By Beverly Prince-Sayward
Instant videos streaming over the internet, Facebook status updates, Twitter tweets, cameras on cellphones, and instantly connecting with anyone anywhere all over the world have created a new social structure. Society is no longer just who lives next door. What does this mean for those who formerly found themselves on the outskirts of society? Is the world more accepting of differences now because of this?
For one lesbian couple in West Hollywood, California, the internet, and more specifically Facebook, has given them a sense of acceptance and community they never imagined possible. Andrea and Carissa Levine were originally east coast girls; Carissa grew up in the Boston area while Andrea laments to growing up “the only Jewish girl” in a small town in Pennsylvania. While Carissa had more exposure to differences and in general a more accepting atmosphere growing up, Andrea felt like the leper amidst germ-a-phobes. This feeling of being different and the outsider in her community never quite left Andrea until the internet.
Identifying as a bisexual woman, Andrea met Carissa while working in Boston. She felt an immediate attraction and having spent the majority of her life thus far dating men, she decided it would be a great time to have a summer fling with a woman. Little did she realize at the time that summer fling would turn into the love of her life. When she updated her Facebook status to indicate her new love, she hesitated out of fear of how people would accept it. To her surprise, her friends, even those ones from small town Pennsylvania, expressed happiness for her.
When the relationship started to become serious and Andrea realized she was truly in love with Carissa, she panicked. Her memories of growing up the outsider, “the only Jewish girl” in her small town, still created fear in her. She knew she wanted to be a mother more than anything else in the world and would she feel comfortable bringing a child into a gay family, knowing that child might be ostracized as different? Her fears brought her to break up with Andrea and only after much soul searching and a little therapy did she realize her fears stemmed from her own childhood and do not reflect the reality of what her potential child would face.
So she went back to an understanding Carissa and the relationship bloomed. In March of 2011, Andrea and Carissa had a full blown wedding weekend in Palm Springs, California with friends and family. They both had decided to move to West Hollywood as there were both job opportunities for them in the area and they figured it might be a more comfortable place for a lesbian couple to raise a family.
Just like the relationship status update in Facebook years earlier, Andrea was happily surprised to find well-wishers congratulating her on her marriage. She was openly gay on-line and people completely supported her! Unlike her childhood of having her head jokingly checked for horns one time by an unthoughtful teacher after returning from taking days off for a Jewish holiday, people didn’t treat her like she was weird, wrong, or different. According to Andrea, “Facebook provided me with a lot of support that I didn’t count on. It really was a big part of my healing process to realize that the world was changing and society is ready for gay marriages.”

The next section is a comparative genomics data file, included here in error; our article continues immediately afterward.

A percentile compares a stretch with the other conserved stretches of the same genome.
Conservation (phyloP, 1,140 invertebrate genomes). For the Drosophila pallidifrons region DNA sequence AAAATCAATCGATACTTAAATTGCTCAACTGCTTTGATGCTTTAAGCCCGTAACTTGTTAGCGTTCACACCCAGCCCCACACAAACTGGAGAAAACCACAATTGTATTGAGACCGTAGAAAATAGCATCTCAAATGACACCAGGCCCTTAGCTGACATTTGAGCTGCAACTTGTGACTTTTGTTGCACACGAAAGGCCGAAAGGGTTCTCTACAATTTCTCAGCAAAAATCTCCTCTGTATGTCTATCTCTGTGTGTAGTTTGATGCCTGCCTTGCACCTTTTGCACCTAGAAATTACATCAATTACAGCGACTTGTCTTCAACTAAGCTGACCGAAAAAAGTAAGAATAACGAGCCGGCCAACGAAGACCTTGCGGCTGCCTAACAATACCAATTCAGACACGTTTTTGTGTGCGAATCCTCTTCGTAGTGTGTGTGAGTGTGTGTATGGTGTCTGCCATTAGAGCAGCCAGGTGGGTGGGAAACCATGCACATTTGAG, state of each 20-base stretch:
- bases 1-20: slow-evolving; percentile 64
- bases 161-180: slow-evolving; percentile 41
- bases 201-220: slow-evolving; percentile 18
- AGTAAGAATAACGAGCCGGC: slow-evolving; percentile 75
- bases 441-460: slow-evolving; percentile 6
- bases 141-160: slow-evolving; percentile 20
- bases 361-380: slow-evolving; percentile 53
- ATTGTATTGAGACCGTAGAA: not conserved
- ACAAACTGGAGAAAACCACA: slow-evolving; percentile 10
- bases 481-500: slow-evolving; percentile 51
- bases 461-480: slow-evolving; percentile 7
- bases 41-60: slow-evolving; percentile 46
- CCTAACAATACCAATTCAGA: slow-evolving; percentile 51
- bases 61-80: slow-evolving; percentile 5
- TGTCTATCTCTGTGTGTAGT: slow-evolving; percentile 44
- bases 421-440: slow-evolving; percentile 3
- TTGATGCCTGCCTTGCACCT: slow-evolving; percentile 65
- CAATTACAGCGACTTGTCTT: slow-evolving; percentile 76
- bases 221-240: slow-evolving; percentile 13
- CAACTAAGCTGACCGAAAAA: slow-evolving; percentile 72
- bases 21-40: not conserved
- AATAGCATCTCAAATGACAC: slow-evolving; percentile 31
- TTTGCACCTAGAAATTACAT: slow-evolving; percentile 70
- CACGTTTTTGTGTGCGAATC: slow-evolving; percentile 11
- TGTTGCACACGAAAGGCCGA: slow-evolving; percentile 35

So then, when the big news of having a child was to be shared, Andrea and Carissa decided to go online again and created a video titled “Magic”. They shared their video on Vimeo (http://vimeo.com/49765315) and Facebook. Six thousand people watched their video and not only supported them, but shared sentiments of how lucky any baby would be to be born to two such creative, loving women! They were overjoyed to realize that so many people were on their side.
When asked if she feared bringing a child into a gay family anymore, Andrea confessed that maybe not all her fears are completely gone, but she definitely feels like her child is being born into a more accepting world and one that is ready to embrace gay families. She feels that “gay topics are coming out everywhere and pushing the envelope of acceptance.” She admits that becoming a parent is pushing her to be more active in the gay community and showing her how much she wants her child to be exposed to the variety of families in the world. “We’re not a LESBIAN couple with a child, even though we are of course. But we’re really just like any couple or person having a child. We all have more in common than we think. We’re parents who love our kids.”
So has the internet changed our world? Has it opened the doors to more acceptance for gay families? For Andrea and Carissa Levine, it most definitely has made them feel more accepted.
Photos by Katie Robertson
Copyright Gay Parent magazine